Asked how such a case could fall through the review board’s cracks, Byrne replied, “I’m not really sure.” But De Fuentes said she was upset after reading of the Baker case in The Times and met with Mahony to find out if it had been reported to the board. (Cases come to the board without the names of priests, parishes or victims, she said.)
According to De Fuentes, Mahony told her the Baker case first surfaced before the board was formed and had subsequently been taken to the board, but not in great detail.
De Fuentes, who could not remember the board’s recommendation on the case, said Mahony’s explanations assured her that such handling of cases “would not happen now.”
“I do not feel there was any malicious intent,” she said. “I really feel [the lack of board involvement] had to do with it being an old case.”
The national policy adopted by the nation’s bishops in Dallas last week requires all dioceses to establish lay-dominated review boards to assist dioceses in evaluating allegations and assessing an accused perpetrator’s fitness for ministry.
Some Catholic reform groups have argued that the only way such boards can act truly independently of church authorities is for members to be appointed by lay pastoral councils rather than bishops and to have binding, not advisory, authority. But no diocese has yet created such a board–including in Los Angeles, where Mahony has appointed all members to serve in a strictly advisory capacity.
“The bishops are not letting go of any control, which means the same people who made the mistakes that created this crisis are still the ones making the decisions alone. So we haven’t really progressed very much,” said Linda Pieczynski, spokeswoman for Call to Action, a Catholic reform group.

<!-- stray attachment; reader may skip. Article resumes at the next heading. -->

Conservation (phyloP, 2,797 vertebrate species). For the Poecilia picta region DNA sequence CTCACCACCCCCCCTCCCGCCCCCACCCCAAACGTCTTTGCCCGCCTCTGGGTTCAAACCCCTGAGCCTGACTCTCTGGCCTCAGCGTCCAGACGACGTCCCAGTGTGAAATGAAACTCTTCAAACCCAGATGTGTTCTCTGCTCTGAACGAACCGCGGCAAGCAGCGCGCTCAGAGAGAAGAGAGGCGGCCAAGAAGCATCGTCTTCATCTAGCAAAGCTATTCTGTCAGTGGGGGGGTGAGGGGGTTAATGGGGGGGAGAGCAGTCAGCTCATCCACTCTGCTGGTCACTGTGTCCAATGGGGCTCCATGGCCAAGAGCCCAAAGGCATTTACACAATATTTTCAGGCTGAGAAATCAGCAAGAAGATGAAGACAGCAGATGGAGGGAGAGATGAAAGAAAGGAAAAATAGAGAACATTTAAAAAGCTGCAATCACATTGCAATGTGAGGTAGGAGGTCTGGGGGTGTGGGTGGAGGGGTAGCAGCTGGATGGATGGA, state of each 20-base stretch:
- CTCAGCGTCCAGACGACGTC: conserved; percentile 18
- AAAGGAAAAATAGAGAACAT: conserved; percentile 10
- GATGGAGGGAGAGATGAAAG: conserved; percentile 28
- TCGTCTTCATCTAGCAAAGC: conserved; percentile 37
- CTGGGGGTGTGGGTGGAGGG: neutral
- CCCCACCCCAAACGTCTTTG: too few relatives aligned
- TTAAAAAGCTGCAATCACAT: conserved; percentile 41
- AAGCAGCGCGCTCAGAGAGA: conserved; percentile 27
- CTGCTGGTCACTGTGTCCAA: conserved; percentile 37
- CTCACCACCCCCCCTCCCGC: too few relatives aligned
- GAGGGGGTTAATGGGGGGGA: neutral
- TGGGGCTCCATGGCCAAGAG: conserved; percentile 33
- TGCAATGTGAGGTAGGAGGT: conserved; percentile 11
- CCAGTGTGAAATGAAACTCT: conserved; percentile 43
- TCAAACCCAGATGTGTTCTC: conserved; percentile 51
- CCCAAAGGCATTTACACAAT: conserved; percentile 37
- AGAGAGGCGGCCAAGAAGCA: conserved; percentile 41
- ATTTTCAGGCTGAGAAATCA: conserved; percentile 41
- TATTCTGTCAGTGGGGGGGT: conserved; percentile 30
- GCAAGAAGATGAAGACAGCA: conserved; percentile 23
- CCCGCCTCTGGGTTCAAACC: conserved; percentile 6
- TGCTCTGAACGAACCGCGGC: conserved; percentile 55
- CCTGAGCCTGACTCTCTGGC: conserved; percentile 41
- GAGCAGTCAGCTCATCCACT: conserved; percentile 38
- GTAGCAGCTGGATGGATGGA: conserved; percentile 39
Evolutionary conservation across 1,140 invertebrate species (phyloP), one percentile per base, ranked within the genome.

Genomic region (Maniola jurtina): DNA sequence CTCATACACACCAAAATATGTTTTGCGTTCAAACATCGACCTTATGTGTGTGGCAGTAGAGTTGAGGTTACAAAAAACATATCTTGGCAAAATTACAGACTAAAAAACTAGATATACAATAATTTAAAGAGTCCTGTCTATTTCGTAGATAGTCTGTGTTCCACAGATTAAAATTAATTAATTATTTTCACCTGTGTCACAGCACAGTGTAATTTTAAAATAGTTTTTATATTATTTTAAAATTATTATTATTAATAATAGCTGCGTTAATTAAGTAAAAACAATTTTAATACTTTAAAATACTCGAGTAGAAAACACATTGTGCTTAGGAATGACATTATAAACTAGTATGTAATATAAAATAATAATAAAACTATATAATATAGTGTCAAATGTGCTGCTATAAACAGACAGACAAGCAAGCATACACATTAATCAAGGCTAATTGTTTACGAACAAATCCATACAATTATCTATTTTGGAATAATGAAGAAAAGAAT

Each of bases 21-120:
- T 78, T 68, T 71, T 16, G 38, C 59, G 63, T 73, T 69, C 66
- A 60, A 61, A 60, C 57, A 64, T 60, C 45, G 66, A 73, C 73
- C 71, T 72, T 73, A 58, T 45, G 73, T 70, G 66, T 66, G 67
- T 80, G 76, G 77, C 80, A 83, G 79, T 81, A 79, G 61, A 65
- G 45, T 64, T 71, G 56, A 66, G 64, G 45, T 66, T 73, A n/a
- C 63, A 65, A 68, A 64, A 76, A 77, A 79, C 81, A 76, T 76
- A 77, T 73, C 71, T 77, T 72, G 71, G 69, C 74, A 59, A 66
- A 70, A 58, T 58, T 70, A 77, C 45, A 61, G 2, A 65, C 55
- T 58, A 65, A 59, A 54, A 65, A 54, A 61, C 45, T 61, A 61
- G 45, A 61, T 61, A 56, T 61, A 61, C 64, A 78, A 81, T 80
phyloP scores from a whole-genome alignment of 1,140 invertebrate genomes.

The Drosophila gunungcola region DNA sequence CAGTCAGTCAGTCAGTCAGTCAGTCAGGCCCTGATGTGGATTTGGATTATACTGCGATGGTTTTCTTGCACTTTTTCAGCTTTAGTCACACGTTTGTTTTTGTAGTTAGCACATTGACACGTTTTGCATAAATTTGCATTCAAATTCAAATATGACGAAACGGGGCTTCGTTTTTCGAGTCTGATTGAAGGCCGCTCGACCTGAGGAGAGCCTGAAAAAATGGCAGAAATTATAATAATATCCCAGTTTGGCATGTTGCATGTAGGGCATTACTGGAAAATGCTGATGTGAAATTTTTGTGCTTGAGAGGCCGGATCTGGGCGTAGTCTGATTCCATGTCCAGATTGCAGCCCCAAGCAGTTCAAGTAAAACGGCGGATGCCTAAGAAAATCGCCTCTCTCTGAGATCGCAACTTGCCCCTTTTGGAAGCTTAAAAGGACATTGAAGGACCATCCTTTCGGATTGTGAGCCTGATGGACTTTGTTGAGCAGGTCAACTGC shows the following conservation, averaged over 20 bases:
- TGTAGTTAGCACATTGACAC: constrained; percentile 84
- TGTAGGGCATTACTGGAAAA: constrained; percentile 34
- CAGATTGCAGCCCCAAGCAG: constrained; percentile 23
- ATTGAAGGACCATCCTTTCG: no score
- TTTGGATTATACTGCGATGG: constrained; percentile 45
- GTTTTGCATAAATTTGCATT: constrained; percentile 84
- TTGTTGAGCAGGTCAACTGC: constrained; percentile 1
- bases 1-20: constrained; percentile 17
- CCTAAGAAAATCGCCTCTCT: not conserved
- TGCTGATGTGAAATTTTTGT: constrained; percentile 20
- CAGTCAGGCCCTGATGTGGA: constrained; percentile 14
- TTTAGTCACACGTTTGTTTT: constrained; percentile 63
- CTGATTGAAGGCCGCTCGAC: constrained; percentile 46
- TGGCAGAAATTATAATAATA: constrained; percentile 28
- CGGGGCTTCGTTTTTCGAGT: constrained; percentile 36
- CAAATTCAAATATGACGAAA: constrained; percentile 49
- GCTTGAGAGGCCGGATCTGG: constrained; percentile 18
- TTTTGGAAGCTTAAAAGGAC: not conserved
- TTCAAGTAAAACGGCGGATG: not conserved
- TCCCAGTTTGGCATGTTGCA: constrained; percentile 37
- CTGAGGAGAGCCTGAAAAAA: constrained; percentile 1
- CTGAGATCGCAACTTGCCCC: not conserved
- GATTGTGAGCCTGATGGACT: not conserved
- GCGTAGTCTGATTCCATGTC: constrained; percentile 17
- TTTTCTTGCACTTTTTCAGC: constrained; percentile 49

Byrne, who helped develop the new board’s duties in consultation with Mahony and his representatives, disagreed.
“Cardinal Mahony is the CEO, is the fellow in charge,” Byrne said. “He’s the one who’s going to have to make the tough decisions and take ultimate responsibility. He can’t give that [authority] to some lay board such as ours.”
In April, Byrne helped direct an archdiocesan attorney on which court official to call to arrange an extraordinary late-night court hearing seeking to prevent The Times from publishing e-mails by Mahony and others. But Byrne said he is unbiased and “can be completely independent” as board chairman.
Unlike the previous board, all members of the new panel will be publicly identified, as a step toward making archdiocesan policies more transparent.
The new board will have 13 rather than nine members, nearly all of them laypeople. They will include one or two priests, a nun, an abuse victim, parents of abuse victims and mental-health professionals.
One new member, Sister Diane Donoghue of Esperanza Community Housing Corp., said she hoped the new board would “live by the Catholic social and economic justice teachings of accountability, transparency and challenging abusive power.” She also said she would bring the values of her Sisters of Social Service to champion “those without voices.”